The coronavirus has increased uncertainty in the public sector market.
Before the coronavirus outbreak, the contracting community expressed “high confidence” in public sector sales for 2020, expressing optimism in steady government buying following 2019’s lengthy government shutdown that set many companies back.
Now, amid a pandemic with no end in sight, a largely remote workforce and other contractor challenges, the contracting forecast for 2020 and beyond is much less certain.
“We saw a strong performance across the board in 2019, and as we entered 2020, the outlook was rosy,” said Amy Champigny, senior product marketing manager at Deltek. “Now, to some degree, that has happened, but not in the way people expected. The COVID-19 pandemic is going to force a lot of contractors to think carefully about how they come out of this.”
Champigny spoke with Nextgov about Deltek’s Clarity Government Contracting Industry Study, a wide-scale survey of hundreds of government contractors regarding issues, trends and opportunities impacting the market. At the time the survey was fielded—between Jan. 6 and March 2—70% of contractors expected government sales to be higher in 2020 than 2019. Now, “consensus expectations call for significant negative growth in the second half of 2020, and there is not yet a clear path to recovery,” the authors state.
Even before the pandemic, however, the survey elevated trends that are significantly impacting the contracting community. They include an “ongoing struggle for talent,” compliance challenges with “ever-increasing regulation,” the increased importance of data availability, prioritizing IT investments and portfolio diversification.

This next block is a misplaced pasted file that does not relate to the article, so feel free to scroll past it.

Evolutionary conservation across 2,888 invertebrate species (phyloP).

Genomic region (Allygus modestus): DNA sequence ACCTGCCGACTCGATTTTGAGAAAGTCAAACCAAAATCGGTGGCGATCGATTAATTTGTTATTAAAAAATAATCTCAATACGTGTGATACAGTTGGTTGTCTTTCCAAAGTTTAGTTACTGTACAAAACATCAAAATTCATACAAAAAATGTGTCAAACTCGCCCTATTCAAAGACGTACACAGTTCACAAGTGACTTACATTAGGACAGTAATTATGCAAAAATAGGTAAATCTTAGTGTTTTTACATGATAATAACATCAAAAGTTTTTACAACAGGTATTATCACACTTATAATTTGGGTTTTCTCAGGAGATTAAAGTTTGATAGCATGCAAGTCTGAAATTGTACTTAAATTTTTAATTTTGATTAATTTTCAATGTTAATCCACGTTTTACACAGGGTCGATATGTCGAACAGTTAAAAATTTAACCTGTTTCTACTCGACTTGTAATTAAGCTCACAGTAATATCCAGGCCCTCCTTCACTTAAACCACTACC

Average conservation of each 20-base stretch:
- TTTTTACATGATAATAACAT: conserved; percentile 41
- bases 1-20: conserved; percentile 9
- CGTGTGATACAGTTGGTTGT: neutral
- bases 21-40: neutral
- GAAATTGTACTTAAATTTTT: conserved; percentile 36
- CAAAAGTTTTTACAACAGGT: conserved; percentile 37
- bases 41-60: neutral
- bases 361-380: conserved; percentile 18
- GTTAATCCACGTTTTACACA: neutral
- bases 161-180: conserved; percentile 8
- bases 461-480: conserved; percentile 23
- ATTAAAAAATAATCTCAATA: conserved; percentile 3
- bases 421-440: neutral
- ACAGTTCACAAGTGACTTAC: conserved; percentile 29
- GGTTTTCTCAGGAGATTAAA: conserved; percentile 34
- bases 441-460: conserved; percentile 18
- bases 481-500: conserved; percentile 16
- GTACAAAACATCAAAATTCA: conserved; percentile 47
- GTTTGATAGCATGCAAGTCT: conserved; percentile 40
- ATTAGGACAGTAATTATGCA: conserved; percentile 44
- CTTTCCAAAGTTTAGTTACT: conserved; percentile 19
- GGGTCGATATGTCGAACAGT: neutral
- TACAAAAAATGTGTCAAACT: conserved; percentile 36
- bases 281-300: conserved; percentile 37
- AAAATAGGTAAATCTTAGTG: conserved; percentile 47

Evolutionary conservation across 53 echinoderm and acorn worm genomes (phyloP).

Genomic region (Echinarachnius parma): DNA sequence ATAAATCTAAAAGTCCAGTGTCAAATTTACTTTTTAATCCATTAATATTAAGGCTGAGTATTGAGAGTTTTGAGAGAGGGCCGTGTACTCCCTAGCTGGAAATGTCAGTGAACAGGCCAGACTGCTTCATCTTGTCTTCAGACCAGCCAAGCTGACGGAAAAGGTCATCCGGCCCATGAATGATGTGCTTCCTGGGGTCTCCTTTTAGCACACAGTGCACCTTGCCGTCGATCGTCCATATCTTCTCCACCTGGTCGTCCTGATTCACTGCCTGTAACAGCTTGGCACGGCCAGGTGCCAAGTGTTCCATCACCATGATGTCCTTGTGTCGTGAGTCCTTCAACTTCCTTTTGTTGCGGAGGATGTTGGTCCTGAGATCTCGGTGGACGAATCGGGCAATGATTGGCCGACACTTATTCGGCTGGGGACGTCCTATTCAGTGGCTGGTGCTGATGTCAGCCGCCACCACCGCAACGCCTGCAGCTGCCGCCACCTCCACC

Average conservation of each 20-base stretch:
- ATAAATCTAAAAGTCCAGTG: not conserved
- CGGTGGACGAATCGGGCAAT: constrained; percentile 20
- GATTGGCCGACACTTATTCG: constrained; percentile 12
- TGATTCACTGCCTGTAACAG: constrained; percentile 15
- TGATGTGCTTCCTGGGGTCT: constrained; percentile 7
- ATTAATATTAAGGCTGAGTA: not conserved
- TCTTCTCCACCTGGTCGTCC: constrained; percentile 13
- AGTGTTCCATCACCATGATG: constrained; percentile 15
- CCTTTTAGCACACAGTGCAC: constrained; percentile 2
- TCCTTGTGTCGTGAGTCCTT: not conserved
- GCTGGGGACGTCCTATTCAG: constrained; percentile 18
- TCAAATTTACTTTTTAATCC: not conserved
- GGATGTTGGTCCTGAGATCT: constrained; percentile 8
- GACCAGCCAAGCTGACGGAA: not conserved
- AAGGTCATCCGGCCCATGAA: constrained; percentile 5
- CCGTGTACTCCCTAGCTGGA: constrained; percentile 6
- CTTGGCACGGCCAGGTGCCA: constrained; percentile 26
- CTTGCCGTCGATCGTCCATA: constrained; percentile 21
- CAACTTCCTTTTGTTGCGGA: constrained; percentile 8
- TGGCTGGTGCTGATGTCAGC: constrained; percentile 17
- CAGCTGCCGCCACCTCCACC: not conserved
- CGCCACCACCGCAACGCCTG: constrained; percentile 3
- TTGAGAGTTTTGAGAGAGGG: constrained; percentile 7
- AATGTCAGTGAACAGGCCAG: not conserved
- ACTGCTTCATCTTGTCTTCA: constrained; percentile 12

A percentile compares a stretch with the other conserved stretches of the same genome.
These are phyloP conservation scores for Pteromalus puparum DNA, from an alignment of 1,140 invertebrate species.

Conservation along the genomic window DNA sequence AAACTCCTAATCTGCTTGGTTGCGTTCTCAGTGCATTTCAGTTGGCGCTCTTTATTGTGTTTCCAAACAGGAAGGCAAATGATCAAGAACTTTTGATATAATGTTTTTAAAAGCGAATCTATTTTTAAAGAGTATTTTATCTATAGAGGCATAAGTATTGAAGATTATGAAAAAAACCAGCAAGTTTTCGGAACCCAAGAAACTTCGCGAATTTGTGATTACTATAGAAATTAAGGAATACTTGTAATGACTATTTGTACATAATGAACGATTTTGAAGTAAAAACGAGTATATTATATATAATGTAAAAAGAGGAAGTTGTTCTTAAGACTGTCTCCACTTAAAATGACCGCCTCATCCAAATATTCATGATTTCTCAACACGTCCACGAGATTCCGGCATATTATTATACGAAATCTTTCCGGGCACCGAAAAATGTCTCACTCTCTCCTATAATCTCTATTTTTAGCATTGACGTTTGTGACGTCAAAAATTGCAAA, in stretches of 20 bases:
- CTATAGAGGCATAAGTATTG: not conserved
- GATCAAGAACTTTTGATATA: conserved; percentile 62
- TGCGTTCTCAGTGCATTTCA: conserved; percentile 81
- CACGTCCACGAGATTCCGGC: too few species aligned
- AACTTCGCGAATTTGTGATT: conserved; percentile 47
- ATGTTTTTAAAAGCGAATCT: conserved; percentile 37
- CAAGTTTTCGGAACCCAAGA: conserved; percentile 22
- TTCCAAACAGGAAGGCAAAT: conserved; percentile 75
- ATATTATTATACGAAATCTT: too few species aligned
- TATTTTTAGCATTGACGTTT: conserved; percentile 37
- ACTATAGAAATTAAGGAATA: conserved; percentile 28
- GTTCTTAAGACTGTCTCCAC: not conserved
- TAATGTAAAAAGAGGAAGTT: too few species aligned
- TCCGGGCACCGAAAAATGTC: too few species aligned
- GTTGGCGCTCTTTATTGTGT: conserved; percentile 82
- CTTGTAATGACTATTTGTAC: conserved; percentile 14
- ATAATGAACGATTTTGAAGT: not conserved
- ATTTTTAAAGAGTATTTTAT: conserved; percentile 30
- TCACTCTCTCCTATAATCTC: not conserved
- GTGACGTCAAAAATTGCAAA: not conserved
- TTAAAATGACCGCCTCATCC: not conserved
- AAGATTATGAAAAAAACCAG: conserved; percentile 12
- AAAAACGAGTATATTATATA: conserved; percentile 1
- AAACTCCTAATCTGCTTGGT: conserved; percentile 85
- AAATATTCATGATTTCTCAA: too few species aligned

Technology-specific challenges mirrored overall contracting challenges, with 64% of respondents citing IT and data security as a “top challenge” and 57% concerned about meeting regulatory requirements. Just over half—53%—of respondents said they planned to move on-premises solutions to the cloud, a “data point that would probably be a lot better right now,” given the shift to remote operations, Champigny said.
“In my opinion, moving forward we’re going to see a lot more of a hybrid approach [for government contractors],” she added.
The top four technology trends referenced by contractors all involved data: big data, data science, artificial intelligence and machine learning.
“Companies are collecting more data than ever before but are they using it effectively?” Champigny said. “Maturity with data is important here, no matter what section you’re looking at. If we’re talking about IT, there’s a people story in [the report] in how companies are providing modern tools to a modern workforce to get what they want and need. We’ve seen contractors pay more attention to their brand, and whether they are perceived as a modern company.”
Champigny said there’s so much uncertainty regarding 2020 and beyond in part because there are so many variables in play. In theory, she said contractors with diverse portfolios should be better positioned to weather an extended storm, but nonetheless a significant number of contractors reported—even before COVID-19—challenges regarding cash flow. She said it’s also unclear how much of the $2 trillion federal stimulus money will flow to contractors.